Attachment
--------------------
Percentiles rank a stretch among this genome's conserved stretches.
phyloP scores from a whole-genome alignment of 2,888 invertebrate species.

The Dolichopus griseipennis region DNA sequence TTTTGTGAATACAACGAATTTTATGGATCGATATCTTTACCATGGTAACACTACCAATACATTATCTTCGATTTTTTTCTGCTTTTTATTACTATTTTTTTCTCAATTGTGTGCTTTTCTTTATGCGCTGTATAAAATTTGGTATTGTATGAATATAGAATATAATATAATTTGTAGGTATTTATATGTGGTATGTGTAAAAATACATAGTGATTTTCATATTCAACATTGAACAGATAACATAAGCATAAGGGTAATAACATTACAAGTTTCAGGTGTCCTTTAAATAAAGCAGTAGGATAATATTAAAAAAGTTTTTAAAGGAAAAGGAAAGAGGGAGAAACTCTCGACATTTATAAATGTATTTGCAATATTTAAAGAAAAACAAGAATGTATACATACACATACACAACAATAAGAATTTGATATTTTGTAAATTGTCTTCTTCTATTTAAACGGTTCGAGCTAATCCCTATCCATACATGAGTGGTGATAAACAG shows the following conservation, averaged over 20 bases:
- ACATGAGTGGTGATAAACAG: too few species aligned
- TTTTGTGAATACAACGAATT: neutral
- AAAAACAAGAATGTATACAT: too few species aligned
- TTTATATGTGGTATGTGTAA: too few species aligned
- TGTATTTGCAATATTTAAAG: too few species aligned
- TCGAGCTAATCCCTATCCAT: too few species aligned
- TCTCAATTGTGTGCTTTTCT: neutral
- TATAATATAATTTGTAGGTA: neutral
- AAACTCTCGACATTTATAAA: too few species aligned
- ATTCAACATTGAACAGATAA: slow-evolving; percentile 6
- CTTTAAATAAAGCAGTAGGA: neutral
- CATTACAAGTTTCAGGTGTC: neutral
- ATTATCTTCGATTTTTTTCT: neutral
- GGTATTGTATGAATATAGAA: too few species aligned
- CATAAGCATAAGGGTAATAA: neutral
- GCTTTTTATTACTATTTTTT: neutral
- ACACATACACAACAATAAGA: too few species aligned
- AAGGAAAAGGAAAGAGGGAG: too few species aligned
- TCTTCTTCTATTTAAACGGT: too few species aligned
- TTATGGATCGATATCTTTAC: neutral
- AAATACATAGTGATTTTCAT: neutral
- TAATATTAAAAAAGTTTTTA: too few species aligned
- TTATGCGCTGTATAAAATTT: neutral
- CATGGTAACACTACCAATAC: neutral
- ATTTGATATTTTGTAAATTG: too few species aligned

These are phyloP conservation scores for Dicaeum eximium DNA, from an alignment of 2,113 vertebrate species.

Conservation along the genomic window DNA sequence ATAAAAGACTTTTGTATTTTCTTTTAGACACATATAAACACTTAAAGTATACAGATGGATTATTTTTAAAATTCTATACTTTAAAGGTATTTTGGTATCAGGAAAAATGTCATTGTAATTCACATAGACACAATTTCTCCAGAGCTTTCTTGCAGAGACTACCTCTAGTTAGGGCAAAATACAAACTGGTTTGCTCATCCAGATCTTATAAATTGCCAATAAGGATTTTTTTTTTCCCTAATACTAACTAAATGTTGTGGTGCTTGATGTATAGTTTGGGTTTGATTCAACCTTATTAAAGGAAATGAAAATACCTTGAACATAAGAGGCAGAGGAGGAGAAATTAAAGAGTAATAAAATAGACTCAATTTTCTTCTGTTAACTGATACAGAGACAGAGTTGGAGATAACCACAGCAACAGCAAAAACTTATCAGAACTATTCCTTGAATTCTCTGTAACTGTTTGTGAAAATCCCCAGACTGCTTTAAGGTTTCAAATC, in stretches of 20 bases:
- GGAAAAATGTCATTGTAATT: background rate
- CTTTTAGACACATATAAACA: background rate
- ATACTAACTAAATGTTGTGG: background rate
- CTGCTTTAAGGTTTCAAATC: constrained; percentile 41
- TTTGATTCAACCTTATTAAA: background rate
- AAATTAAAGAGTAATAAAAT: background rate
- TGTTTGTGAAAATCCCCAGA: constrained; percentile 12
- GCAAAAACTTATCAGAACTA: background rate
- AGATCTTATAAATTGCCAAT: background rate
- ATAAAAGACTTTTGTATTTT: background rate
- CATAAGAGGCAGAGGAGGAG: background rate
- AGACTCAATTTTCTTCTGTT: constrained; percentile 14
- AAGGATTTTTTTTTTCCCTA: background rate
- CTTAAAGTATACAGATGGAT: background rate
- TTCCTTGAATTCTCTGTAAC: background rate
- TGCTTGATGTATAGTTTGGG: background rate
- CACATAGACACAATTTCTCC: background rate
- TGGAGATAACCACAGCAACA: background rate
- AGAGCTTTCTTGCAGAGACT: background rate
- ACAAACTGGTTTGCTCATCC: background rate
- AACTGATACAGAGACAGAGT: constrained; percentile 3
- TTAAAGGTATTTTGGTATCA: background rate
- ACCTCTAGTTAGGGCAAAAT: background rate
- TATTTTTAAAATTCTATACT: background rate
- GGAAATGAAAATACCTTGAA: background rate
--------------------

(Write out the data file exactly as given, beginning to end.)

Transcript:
Percentiles rank a stretch among this genome's conserved stretches.
phyloP scores from a whole-genome alignment of 2,888 invertebrate species.

The Dolichopus griseipennis region DNA sequence TTTTGTGAATACAACGAATTTTATGGATCGATATCTTTACCATGGTAACACTACCAATACATTATCTTCGATTTTTTTCTGCTTTTTATTACTATTTTTTTCTCAATTGTGTGCTTTTCTTTATGCGCTGTATAAAATTTGGTATTGTATGAATATAGAATATAATATAATTTGTAGGTATTTATATGTGGTATGTGTAAAAATACATAGTGATTTTCATATTCAACATTGAACAGATAACATAAGCATAAGGGTAATAACATTACAAGTTTCAGGTGTCCTTTAAATAAAGCAGTAGGATAATATTAAAAAAGTTTTTAAAGGAAAAGGAAAGAGGGAGAAACTCTCGACATTTATAAATGTATTTGCAATATTTAAAGAAAAACAAGAATGTATACATACACATACACAACAATAAGAATTTGATATTTTGTAAATTGTCTTCTTCTATTTAAACGGTTCGAGCTAATCCCTATCCATACATGAGTGGTGATAAACAG shows the following conservation, averaged over 20 bases:
- ACATGAGTGGTGATAAACAG: too few species aligned
- TTTTGTGAATACAACGAATT: neutral
- AAAAACAAGAATGTATACAT: too few species aligned
- TTTATATGTGGTATGTGTAA: too few species aligned
- TGTATTTGCAATATTTAAAG: too few species aligned
- TCGAGCTAATCCCTATCCAT: too few species aligned
- TCTCAATTGTGTGCTTTTCT: neutral
- TATAATATAATTTGTAGGTA: neutral
- AAACTCTCGACATTTATAAA: too few species aligned
- ATTCAACATTGAACAGATAA: slow-evolving; percentile 6
- CTTTAAATAAAGCAGTAGGA: neutral
- CATTACAAGTTTCAGGTGTC: neutral
- ATTATCTTCGATTTTTTTCT: neutral
- GGTATTGTATGAATATAGAA: too few species aligned
- CATAAGCATAAGGGTAATAA: neutral
- GCTTTTTATTACTATTTTTT: neutral
- ACACATACACAACAATAAGA: too few species aligned
- AAGGAAAAGGAAAGAGGGAG: too few species aligned
- TCTTCTTCTATTTAAACGGT: too few species aligned
- TTATGGATCGATATCTTTAC: neutral
- AAATACATAGTGATTTTCAT: neutral
- TAATATTAAAAAAGTTTTTA: too few species aligned
- TTATGCGCTGTATAAAATTT: neutral
- CATGGTAACACTACCAATAC: neutral
- ATTTGATATTTTGTAAATTG: too few species aligned

These are phyloP conservation scores for Dicaeum eximium DNA, from an alignment of 2,113 vertebrate species.

Conservation along the genomic window DNA sequence ATAAAAGACTTTTGTATTTTCTTTTAGACACATATAAACACTTAAAGTATACAGATGGATTATTTTTAAAATTCTATACTTTAAAGGTATTTTGGTATCAGGAAAAATGTCATTGTAATTCACATAGACACAATTTCTCCAGAGCTTTCTTGCAGAGACTACCTCTAGTTAGGGCAAAATACAAACTGGTTTGCTCATCCAGATCTTATAAATTGCCAATAAGGATTTTTTTTTTCCCTAATACTAACTAAATGTTGTGGTGCTTGATGTATAGTTTGGGTTTGATTCAACCTTATTAAAGGAAATGAAAATACCTTGAACATAAGAGGCAGAGGAGGAGAAATTAAAGAGTAATAAAATAGACTCAATTTTCTTCTGTTAACTGATACAGAGACAGAGTTGGAGATAACCACAGCAACAGCAAAAACTTATCAGAACTATTCCTTGAATTCTCTGTAACTGTTTGTGAAAATCCCCAGACTGCTTTAAGGTTTCAAATC, in stretches of 20 bases:
- GGAAAAATGTCATTGTAATT: background rate
- CTTTTAGACACATATAAACA: background rate
- ATACTAACTAAATGTTGTGG: background rate
- CTGCTTTAAGGTTTCAAATC: constrained; percentile 41
- TTTGATTCAACCTTATTAAA: background rate
- AAATTAAAGAGTAATAAAAT: background rate
- TGTTTGTGAAAATCCCCAGA: constrained; percentile 12
- GCAAAAACTTATCAGAACTA: background rate
- AGATCTTATAAATTGCCAAT: background rate
- ATAAAAGACTTTTGTATTTT: background rate
- CATAAGAGGCAGAGGAGGAG: background rate
- AGACTCAATTTTCTTCTGTT: constrained; percentile 14
- AAGGATTTTTTTTTTCCCTA: background rate
- CTTAAAGTATACAGATGGAT: background rate
- TTCCTTGAATTCTCTGTAAC: background rate
- TGCTTGATGTATAGTTTGGG: background rate
- CACATAGACACAATTTCTCC: background rate
- TGGAGATAACCACAGCAACA: background rate
- AGAGCTTTCTTGCAGAGACT: background rate
- ACAAACTGGTTTGCTCATCC: background rate
- AACTGATACAGAGACAGAGT: constrained; percentile 3
- TTAAAGGTATTTTGGTATCA: background rate
- ACCTCTAGTTAGGGCAAAAT: background rate
- TATTTTTAAAATTCTATACT: background rate
- GGAAATGAAAATACCTTGAA: background rate